Propaganda is a common element in many, if not all, terrorist incidents. Objectives are usually to instil fear in the target population but may also include winning approval from associates and inspiring new adherents. The advent of social media has greatly expanded opportunities for achieving these objectives. The attacks on worshipers in two mosques in Christchurch, New Zealand, on 15 March 2019 resulting in the murder of 51 people and the live streaming of the attack on Facebook were met with responses from governments in New Zealand, France and Australia that sought international cooperation in finding effective counter-measures to the propaganda value of the attacks. Australia’s ambitious regulatory approach is problematic when considered in an international context particularly in relation to the need to take account of free speech guarantees. However, since it recognises the need for international solutions in this area, there are opportunities to explore other ways of achieving its objectives.
An Online Environmental Scan of Right-wing Extremism in Canada
2020 Davey, J., Guerin, C. and and Hart, M. Report
This report represents the interim findings of a two-year study designed to increase understanding of the social media footprint of right-wing extremism (RWE) in Canada. This work is part of a larger project designed to understand RWE in Canada led by Ontario Tech University (OTU), in partnership with Michigan State University and the University of New Brunswick. This team are currently working on a similar project designed to map offline RWE in Canada. The project follows a similar study delivered in 2015, enabling researchers and policymakers to understand how RWE has changed in the past five years.
Antisemitism on Twitter: Collective Efficacy and the Role of Community Organisations in Challenging Online Hate Speech
2020 Ozalp, S., Williams, M.L., Burnap, P., Liu, H. and Mostafa, M. Article
In this article, we conduct a comprehensive study of online antagonistic content related to Jewish identity posted on Twitter between October 2015 and October 2016 by UK-based users. We trained a scalable supervised machine learning classifier to identify antisemitic content to reveal patterns of online antisemitism perpetration at the source. We built statistical models to analyze the inhibiting and enabling factors of the size (number of retweets) and survival (duration of retweets) of information flows in addition to the production of online antagonistic content. Despite observing high temporal variability, we found that only a small proportion (0.7%) of the content was antagonistic. We also found that antagonistic content was less likely to disseminate in size or survive for a longer period. Information flows from antisemitic agents on Twitter gained less traction, while information flows emanating from capable and willing counter-speech actors—that is, Jewish organizations—had a significantly higher size and survival rates. This study is the first to demonstrate that Sampson’s classic sociological concept of collective efficacy can be observed on social media (SM). Our findings suggest that when organizations aiming to counter harmful narratives become active on SM platforms, their messages propagate further and achieve greater longevity than antagonistic messages. On SM, counter-speech posted by credible, capable and willing actors can be an effective measure to prevent harmful narratives. Based on our findings, we underline the value of the work by community organizations in reducing the propagation of cyberhate and increasing trust in SM platforms.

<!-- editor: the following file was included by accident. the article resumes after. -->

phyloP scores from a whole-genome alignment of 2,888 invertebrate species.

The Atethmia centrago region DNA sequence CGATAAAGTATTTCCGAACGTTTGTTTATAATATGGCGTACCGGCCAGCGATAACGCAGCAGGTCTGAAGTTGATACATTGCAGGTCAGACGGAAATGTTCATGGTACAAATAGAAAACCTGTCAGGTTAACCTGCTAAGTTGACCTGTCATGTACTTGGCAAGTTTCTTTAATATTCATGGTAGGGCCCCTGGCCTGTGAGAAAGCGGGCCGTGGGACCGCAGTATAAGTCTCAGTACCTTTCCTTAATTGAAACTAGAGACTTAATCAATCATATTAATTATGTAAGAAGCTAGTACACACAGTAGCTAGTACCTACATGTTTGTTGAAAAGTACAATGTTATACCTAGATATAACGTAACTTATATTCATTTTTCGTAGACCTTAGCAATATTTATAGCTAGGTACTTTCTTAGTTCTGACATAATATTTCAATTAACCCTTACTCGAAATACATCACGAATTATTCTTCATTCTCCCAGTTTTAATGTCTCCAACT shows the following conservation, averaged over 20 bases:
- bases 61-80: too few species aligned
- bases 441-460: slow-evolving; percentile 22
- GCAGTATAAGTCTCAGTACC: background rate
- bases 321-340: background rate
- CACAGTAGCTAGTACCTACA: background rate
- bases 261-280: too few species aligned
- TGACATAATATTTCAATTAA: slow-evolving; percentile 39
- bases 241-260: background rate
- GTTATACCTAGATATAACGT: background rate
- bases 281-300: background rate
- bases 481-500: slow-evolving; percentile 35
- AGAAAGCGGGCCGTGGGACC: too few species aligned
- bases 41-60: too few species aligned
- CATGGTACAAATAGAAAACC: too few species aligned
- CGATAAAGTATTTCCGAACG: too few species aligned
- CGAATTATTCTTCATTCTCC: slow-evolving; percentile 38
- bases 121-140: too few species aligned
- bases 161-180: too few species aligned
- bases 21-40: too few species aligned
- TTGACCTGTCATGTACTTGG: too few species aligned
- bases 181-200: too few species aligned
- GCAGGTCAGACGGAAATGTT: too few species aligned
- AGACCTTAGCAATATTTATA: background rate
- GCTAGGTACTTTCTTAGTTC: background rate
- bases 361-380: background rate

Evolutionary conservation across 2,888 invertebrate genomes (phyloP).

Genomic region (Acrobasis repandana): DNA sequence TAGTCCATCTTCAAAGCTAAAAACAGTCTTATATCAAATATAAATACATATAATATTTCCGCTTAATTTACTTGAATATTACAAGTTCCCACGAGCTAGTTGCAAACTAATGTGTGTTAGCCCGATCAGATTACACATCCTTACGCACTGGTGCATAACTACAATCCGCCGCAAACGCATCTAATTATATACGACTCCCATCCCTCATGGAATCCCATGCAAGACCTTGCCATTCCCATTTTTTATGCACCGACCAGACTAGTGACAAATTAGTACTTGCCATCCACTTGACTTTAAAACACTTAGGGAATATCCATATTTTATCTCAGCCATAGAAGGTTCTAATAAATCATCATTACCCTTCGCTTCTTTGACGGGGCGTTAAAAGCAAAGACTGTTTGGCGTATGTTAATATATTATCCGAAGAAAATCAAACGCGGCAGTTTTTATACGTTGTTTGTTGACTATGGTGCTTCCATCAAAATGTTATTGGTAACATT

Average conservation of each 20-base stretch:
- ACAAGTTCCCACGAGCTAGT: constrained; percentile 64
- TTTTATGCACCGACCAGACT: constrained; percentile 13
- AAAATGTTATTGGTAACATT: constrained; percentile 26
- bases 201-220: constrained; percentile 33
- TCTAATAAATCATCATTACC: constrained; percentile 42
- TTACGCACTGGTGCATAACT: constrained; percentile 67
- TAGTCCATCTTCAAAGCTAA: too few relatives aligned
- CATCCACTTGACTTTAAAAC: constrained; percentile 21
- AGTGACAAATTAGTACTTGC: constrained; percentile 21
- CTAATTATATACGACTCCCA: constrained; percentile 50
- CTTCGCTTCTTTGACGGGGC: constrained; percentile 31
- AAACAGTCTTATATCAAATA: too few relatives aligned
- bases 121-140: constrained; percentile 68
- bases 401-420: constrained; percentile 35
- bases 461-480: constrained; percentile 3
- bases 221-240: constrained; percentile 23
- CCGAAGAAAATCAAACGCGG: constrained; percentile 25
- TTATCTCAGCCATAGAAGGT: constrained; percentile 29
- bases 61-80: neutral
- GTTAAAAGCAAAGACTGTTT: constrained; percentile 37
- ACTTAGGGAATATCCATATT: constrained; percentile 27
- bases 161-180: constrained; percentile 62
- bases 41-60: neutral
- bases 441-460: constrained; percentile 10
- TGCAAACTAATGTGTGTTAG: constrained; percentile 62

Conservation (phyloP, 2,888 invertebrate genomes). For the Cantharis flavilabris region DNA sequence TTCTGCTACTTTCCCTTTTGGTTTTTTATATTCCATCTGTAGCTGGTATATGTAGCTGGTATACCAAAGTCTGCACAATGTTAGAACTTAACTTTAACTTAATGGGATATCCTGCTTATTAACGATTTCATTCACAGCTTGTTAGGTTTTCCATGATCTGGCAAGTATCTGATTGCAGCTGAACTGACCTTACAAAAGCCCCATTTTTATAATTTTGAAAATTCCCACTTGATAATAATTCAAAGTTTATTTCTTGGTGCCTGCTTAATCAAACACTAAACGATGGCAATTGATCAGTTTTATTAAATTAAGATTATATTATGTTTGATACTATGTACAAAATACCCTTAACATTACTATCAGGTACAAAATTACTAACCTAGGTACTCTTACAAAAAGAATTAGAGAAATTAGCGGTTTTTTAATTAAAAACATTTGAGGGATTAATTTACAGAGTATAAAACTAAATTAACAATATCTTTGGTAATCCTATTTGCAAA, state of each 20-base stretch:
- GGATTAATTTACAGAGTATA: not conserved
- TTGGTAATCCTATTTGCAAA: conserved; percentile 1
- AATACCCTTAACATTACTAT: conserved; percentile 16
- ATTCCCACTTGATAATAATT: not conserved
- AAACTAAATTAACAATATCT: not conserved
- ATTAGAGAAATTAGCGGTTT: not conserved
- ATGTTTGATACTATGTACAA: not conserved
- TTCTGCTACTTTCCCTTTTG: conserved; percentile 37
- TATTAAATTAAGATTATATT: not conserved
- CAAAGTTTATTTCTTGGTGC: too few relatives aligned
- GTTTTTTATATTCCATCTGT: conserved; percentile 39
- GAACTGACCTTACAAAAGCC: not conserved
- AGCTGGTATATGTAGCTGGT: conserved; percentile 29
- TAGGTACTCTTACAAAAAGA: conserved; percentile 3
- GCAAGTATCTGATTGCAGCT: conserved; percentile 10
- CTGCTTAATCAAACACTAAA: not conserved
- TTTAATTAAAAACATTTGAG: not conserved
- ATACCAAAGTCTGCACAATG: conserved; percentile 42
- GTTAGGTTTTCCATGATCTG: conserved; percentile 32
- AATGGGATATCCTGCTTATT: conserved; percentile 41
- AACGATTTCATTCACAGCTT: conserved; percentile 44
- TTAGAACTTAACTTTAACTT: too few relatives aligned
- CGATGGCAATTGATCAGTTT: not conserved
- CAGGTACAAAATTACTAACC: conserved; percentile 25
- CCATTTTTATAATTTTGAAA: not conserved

Vom Analogen ins Digitale. Eine kurze Geschichte der dschihadistischen Propaganda und ihrer Verbreitung
2020 Zabel, M. Chapter